September 3, 1743.

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CEASE, cease illustrious partner of his bed,
O! cease the tributary tear to shed:
Mourn not for him whom God has given to die
From earthly vanities to heavenly joy;
These are the greatest honours we can give,
To mark his ways, and as he liv'd to live.
Still bloom in goodness as you bloom'd before;
Heaven asks but this, and saints can do no more:
Exert each virtue of the Christian mind,
And still continue friend of human kind.
Be this your chief delight, for 'tis the best,
With ready alms to succour the distress'd;
To clothe the naked and the hungry feed,
Nor pass a day without some gracious deed,
These acts are grateful to Jehovah's eye,
For these the poor shall bless you ere they die :
These hide our sins, these purchase solid gain,
And these shall bring you to your Lord again.
September 6, 1743.

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May he in every manly grace excel,
To glad the virgin who deserves so well:,
Bless'd with plain sense, with native humourgay,
To rule with prudence, and with pride obey;
To kindness fashion'd, with mild temper fraught,
And form'd, if possible, without a fault.
Long may ye live, of mutual love possess'd,
Like streams uniting, in each other bless'd;
Till Death shall gently call you hence away
From life's vain business to the realms of day;
May Death unfelt the common summons give,
And both, like righteous Enoch, cease to live;
Cease from a life beset with cares and pain,
And in eternal glories meet again.

SONG TO LAURA, ABSENT. January, 1745.

COME, Laura, joy of rural swains,

O! come, and bless our cheerless plains;
The skies still drooping mourn in showers,
No meadows bloom with bright-ey'd flowers,
No daisies spring, no beeches bud,
No linnets warble in the wood;
Cold winter checks with blasts severe
The early-dawning of the year.

Come, lovely Laura, haste away,
Your smiles will make the village gay;
When you return, the vernal breeze
Will wake the buds, and fan the trees;
Where-e'er you walk the daisies spring,
The meadows laugh, the linnets sing;
Your eyes our joyless hearts can cheer;
O! haste, and make us happy here.

A NOSEGAY FOR LAURA.
July 1745.

COME, ye fair, ambrosial flowers,
Leave your beds, and leave your bowers,
Blooming, beautiful, and rare,
Form a posy for my fair;
Fair, and bright, and blooming be,
Meet for such a nymph as she.
Let the young vermilion rose
A becoming blush disclose;
Such as Laura's cheeks display,
When she steals my heart away.
Add carnation's varied hue,
Moisten'd with the morning dew:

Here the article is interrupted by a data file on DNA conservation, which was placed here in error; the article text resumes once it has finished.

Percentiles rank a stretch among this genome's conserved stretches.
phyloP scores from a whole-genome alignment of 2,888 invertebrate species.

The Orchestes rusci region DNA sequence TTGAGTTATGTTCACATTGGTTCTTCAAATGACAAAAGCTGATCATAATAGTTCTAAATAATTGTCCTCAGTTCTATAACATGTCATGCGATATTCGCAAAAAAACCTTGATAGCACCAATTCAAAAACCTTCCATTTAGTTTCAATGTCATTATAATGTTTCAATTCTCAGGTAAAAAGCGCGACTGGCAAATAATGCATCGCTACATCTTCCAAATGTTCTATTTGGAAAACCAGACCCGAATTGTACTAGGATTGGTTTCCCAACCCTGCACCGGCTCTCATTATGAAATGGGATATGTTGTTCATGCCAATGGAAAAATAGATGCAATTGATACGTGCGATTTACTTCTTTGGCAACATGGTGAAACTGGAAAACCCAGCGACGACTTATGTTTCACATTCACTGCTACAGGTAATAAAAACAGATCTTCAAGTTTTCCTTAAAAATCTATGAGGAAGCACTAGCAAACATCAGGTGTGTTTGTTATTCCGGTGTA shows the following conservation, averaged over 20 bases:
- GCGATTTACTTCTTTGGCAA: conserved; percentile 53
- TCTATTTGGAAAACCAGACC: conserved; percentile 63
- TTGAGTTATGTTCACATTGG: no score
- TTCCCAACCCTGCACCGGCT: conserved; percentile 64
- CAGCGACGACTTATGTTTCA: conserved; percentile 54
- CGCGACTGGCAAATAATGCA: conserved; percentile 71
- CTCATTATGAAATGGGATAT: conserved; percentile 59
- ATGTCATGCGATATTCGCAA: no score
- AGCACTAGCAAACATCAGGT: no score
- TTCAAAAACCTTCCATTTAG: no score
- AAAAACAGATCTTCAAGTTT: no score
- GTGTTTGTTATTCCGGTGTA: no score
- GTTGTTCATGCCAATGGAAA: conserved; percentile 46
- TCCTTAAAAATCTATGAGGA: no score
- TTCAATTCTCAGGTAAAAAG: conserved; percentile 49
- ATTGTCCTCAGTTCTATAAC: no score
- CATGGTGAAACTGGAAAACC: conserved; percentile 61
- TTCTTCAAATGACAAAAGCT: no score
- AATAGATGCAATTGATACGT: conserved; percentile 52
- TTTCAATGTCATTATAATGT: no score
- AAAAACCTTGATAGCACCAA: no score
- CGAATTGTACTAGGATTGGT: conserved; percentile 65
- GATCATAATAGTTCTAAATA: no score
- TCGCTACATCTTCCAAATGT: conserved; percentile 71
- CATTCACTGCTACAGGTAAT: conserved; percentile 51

To the woodbine's fragrance join
Sprigs of snow-white jessamine.

Add no more; already I
Shall, alas! with envy die,
Thus to see my rival blest,
Sweetly dying on her breast.

TO LAURA, ABSENT. November 1745.

If you ever heard my prayer,
Hear it now, indulgent fair;
Let your swain no longer mourn,
But return, my fair, return.

Lo! tempestuous winter near
Stains the evening of the year;
Gloomy clouds obscure the day,
Nature ceases to be gay;

The sweet tenants of the grove
Warble no soft tales of love:
Rise, my fair, and bring with thee
Joy for all, but love for me.
Where are all those blooming flowers
That adorn'd my rural bowers?
Dappled pinks, and violets blue,
And the tulip's gaudy hue,
Lillies white, and roses red?
All are wither'd, all are dead:
Yes they hasten'd to decay,
When my Laura went away;
When she comes, again they'll rise,
Blooming where she points her eyes.

Hark! I hear a sound from far,
Clanking arms, the din of war,
Dreadful music to my ear!

All was peace when you was here.
Now rebellion shakes the land,
Murder waves her bloody hand;
High in air their banners fly,
Dreadful tumults rend the sky:
Rise, my fair, and bring with thee
Softer, sweeter, harmony;
All my doubts and fears remove,
Give me freedom, give me love;
Discord when you come will cease,
And in my bosom all be peace.

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Why droops Aurelius by sharp pains opprest,
Whose danger saddens every virtuous breast?
Enough, enough has Heav'n's afflicting hand
With arms and earthquakes terrified the land :
On foreign plains has stream'd the British
blood,
And British heroes perish'd in the flood:
Frederick, alas! the kingdom's justest pride,
Fair in the bloom of all his virtues, died.
Ah! generous master of the candid mind,
Light of the world, and friend of human kind,
Leave us not cause our sorrows to renew,
Nor fear the falling of the state in you.

I see, I see couspicious how you stood,
And dauntless crush'd rebellion in the bud;
With Ciceronian energy divine,
Dashing the plots of fraudful Catiline.